By the time of his first Jacob & Co. Five Time Zone watch release, Jacob the Jeweler had already created his own jewelry legacy. In the early ’90s RUN DMC and Slick Rick were wearing colossal dookie rope chains and by the end of the decade, Sean “Puffy” Combs and Jay-Z were wearing platinum and diamonds. It was a new look and it could all be traced back to Arabo’s modest booth inside the Kaplan Diamond Exchange on 47th Street. It’s hard to imagine now, but at this point, the traditional luxury world did not appreciate hip-hop. This was long before Virgil Abloh for Louis Vuitton, before A$AP Rocky would be the star of a Dior Campaign or Young Thug the face of a Calvin Klein campaign or Jay-Z himself a brand ambassador for Tiffany and Co. 47th Street catered to the hip-hop contingent. Arabo was not the first jeweler to attain a huge celebrity client list on 47th Street but he was the best at developing and sustaining relationships. He allowed clients to trade up older custom pieces for new creations and always kept his word when it came to ensuring one-off designs were never copied. Vikki Tobak, author of Ice Cold. A Hip-Hop Jewelry History, told me over the phone, “He recognized the mutual hustle with the hip-hop community. You can’t front on his come-up story.”
Arabo made such an impact that in 1999 The New York Times named him the “Harry Winston of the hip-hop world.” He was featured in countless rap lyrics and starred in the video game Def Jam: Fight For NY where hip-hop action figures compete to earn cash to buy Jacob’s diamond jewelry. Before Arabo men in the mainstream didn’t wear diamonds, after him, they did. It’s no accident that the word “bling” was added to the Oxford English Dictionary in 2003. The word actually comes from the song “Bling Bling” by BG and Cash Money Millionaires, they were singing about men wearing diamonds, and men were wearing diamonds because of Jacob. It was common practice for hip-hop artists’ A&R rep to take them to Jacob the Jeweler once they had signed to a label or achieved another milestone. They could buy a Jacob & Co. Five Time Zone watch to signify they had made it. The watch became a symbol for the glow-up.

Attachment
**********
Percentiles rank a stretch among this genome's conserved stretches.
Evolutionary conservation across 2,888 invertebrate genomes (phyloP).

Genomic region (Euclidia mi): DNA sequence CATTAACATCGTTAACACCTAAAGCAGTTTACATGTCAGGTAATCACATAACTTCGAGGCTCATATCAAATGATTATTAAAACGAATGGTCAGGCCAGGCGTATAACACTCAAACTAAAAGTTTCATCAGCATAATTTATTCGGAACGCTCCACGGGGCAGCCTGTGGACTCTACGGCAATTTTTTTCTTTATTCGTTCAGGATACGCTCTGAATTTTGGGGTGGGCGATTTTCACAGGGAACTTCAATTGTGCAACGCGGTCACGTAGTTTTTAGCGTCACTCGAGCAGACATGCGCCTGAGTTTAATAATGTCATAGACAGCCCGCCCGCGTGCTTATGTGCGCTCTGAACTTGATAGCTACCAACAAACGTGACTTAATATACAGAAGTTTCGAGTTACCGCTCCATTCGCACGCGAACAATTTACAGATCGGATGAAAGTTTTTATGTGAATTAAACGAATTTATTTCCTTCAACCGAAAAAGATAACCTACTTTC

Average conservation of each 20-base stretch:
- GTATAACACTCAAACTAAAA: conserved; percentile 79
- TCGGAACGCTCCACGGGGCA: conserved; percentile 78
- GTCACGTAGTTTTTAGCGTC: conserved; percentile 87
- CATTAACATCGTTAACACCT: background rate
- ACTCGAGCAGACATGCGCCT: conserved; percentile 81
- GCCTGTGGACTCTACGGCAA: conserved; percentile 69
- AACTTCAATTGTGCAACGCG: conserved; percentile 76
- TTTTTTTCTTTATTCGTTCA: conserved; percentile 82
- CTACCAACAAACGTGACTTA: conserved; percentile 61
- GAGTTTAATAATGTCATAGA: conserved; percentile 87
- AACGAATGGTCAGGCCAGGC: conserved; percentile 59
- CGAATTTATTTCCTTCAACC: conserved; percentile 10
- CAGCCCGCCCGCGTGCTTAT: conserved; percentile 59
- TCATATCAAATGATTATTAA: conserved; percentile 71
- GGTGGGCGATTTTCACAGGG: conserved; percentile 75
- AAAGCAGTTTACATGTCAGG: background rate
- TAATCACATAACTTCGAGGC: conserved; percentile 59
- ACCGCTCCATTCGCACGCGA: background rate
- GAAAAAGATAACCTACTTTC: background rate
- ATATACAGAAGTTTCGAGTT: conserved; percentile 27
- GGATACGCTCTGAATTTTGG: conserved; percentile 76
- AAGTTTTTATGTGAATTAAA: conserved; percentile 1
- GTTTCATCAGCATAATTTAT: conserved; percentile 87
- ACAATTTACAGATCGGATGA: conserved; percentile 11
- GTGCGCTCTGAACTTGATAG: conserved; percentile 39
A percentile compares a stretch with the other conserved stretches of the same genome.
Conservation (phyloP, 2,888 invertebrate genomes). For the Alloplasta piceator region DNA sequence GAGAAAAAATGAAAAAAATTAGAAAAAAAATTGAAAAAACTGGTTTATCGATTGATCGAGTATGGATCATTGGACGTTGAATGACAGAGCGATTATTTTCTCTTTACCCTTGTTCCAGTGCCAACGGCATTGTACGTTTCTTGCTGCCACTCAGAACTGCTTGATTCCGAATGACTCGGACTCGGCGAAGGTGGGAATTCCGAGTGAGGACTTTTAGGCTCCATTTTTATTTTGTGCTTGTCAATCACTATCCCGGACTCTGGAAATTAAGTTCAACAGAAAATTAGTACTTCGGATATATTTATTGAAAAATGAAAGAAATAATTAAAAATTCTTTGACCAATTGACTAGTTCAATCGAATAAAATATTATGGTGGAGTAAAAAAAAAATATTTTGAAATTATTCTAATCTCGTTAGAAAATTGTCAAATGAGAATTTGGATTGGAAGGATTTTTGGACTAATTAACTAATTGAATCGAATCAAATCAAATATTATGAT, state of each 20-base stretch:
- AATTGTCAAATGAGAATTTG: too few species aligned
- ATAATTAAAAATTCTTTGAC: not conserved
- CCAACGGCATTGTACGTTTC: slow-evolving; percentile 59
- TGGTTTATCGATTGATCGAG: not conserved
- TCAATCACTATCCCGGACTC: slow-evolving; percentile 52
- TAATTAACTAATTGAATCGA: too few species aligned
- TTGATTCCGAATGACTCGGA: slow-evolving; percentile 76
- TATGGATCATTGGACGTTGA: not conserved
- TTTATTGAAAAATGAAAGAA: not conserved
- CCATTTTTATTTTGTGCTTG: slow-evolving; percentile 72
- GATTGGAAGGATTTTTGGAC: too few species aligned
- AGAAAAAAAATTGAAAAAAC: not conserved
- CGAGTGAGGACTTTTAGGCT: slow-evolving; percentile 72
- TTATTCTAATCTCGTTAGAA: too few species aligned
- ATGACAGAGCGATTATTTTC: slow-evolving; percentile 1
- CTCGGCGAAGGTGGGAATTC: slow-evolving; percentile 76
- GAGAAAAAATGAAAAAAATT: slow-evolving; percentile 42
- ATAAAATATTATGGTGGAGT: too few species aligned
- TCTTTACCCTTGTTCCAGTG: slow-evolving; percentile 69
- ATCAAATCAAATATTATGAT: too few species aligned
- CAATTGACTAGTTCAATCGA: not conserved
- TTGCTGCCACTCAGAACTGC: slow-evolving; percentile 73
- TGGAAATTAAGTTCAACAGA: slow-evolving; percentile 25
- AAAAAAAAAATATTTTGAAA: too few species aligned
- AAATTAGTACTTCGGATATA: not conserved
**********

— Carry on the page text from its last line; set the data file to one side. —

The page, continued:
“This watch’s five time zones spoke to aspirations of being global. It spoke to certain aspirational elements of hip-hop culture and making it,” Tobak said. “The Five Time Zone came along at a very specific time in hip-hop history and music culture. That watch couldn’t happen again now. It was a perfect storm of the music business getting money, stepping into its power, becoming interested in the luxury world, coupled with the luxury world not loving hip-hop.”